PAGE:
Tooele Transcript Bulletin – News in Tooele, Utah

September 19, 2017
Others’ behavior makes loss worse

There’s no doubt that Friday night’s loss to Morgan was not how the Grantsville football team envisioned their homecoming night.

It was the Cowboys’ region opener, against one of their oldest rivals, and the most anticipated home game of the season with all the pageantry surrounding homecoming week. A loss under those circumstances is tough to swallow.

But it was made worse by things that happened outside the field of play, and spilled over after the game.

Full disclaimer: I realize what I’m about to say may upset people. I realize I may get some backlash for it. But I wouldn’t put my name out there in print if I didn’t have a fairly thick skin.

So, here goes.

I don’t know if the fan in question is a parent or relative of one of the players, or merely someone who bleeds Grantsville red and lives for the Friday night lights when the Cowboys are on the field. I grew up in a small town myself, so I know the connection the community has with its high school football team.

But there is one key thing to remember here: these are kids playing a game. Few, if any, of the players who suited up for the Cowboys or the Trojans will be wearing a college football uniform on Saturdays after they graduate. Sure, winning is important to them, but above all, they’re out there to learn life lessons and to have fun. Those are the memories that will stick with them — not the wins and losses.

But as Friday’s game went on, and the Cowboys fell behind, and their passing attack wasn’t clicking, one fan in particular began loudly expressing his frustration from the stands, directing it at both individual players and coaches.

That’s all well and good if you’re at a professional sporting event. It’s even acceptable at a college game, given the tens of thousands of dollars those athletes receive in financial aid in order to get a free education should they decide to stick it out. High school athletes, especially at a small school like Grantsville, pay to play. And, again, they are kids. I’ve been around high school athletics for the better part of 20 years now, so I’ve heard it all. What I heard Friday night was among the worst. It was everything I could do not to turn around and say something myself.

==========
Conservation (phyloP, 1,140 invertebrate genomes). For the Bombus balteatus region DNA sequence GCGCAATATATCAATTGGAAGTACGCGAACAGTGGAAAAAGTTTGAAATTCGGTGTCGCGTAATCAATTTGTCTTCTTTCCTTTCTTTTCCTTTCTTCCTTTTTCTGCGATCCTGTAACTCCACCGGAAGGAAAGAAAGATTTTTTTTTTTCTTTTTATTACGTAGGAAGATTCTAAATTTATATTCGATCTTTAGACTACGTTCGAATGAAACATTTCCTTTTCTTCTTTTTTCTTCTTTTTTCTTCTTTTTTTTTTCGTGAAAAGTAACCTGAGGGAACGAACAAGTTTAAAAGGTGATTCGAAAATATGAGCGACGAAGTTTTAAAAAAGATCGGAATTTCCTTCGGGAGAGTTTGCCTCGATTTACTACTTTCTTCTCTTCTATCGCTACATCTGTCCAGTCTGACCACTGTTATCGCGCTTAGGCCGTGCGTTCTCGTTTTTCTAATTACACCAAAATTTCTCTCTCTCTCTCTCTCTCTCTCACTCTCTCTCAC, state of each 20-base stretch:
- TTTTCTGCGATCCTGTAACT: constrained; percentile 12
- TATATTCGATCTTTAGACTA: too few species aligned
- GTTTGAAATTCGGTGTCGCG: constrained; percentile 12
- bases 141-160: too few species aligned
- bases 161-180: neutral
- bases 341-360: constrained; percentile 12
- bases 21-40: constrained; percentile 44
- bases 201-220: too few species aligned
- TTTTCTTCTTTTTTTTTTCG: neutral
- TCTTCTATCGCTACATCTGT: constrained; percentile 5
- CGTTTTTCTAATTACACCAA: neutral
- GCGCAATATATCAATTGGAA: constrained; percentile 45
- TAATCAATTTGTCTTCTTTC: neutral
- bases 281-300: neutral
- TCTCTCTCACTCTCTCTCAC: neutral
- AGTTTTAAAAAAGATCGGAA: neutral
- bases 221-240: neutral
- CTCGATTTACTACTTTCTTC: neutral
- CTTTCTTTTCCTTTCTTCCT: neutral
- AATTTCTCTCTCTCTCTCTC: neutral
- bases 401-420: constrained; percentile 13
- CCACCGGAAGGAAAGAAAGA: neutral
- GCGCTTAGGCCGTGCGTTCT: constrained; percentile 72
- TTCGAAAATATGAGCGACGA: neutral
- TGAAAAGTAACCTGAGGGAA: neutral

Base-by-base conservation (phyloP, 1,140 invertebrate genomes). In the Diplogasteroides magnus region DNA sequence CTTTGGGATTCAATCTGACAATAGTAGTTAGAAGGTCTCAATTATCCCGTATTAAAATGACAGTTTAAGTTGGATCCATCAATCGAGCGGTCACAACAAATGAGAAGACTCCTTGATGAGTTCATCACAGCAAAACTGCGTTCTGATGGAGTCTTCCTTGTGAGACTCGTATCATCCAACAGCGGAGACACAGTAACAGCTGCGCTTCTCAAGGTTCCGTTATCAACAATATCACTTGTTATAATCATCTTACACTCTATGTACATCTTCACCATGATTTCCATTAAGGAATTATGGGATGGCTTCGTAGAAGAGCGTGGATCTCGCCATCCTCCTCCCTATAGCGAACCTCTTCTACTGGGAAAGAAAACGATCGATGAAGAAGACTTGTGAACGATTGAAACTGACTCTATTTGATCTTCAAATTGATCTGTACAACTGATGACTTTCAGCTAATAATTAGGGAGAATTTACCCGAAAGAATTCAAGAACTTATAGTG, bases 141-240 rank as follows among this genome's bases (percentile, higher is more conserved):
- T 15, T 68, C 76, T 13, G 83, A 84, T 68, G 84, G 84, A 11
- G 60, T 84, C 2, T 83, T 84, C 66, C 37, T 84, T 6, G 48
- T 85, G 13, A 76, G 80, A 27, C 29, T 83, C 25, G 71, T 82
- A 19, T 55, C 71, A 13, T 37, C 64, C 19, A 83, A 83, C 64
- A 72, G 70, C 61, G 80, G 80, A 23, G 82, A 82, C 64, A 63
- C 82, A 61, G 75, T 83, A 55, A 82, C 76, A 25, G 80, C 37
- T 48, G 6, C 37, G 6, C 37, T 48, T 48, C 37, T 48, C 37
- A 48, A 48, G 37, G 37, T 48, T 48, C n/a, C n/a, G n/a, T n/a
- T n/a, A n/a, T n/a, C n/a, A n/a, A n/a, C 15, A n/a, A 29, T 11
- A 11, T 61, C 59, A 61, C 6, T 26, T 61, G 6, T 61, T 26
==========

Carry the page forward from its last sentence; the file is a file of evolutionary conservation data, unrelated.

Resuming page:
After the game ended, it was obvious the emotions were running high for the Grantsville players and coaches. They wanted to win more than anything. To his credit, Cowboys coach Kody Byrd took the time to talk to me for a couple minutes about what went wrong — an unenviable task after such a tough outcome.

But then the frustrated fan came up to Byrd and began questioning his coaching tactics. To his face. On the field, in front of many of his players, including the one whose performance he had been criticizing from the stands. Again, to his credit, Byrd kept his composure. I don’t know that I would have. Ultimately, one of the assistant coaches had a brief discussion with the fan, trying to defuse the situation.

Quite simply, this behavior has no place in high school sports. This isn’t the National Football League, with its talk-radio shows and social-media rants about every single play. A moment like this is evidence that perhaps our priorities have become skewed.

I’m not saying that wins and losses aren’t important in high school sports. Nobody wants to struggle. It’s just that there are far more important elements to it. And as long as the players are having fun and making memories, that’s really what matters.

Darren Vaughan is a veteran sports writer from Moab, Utah. He appreciates passionate sports fans as long as they keep their priorities in check. Email him at

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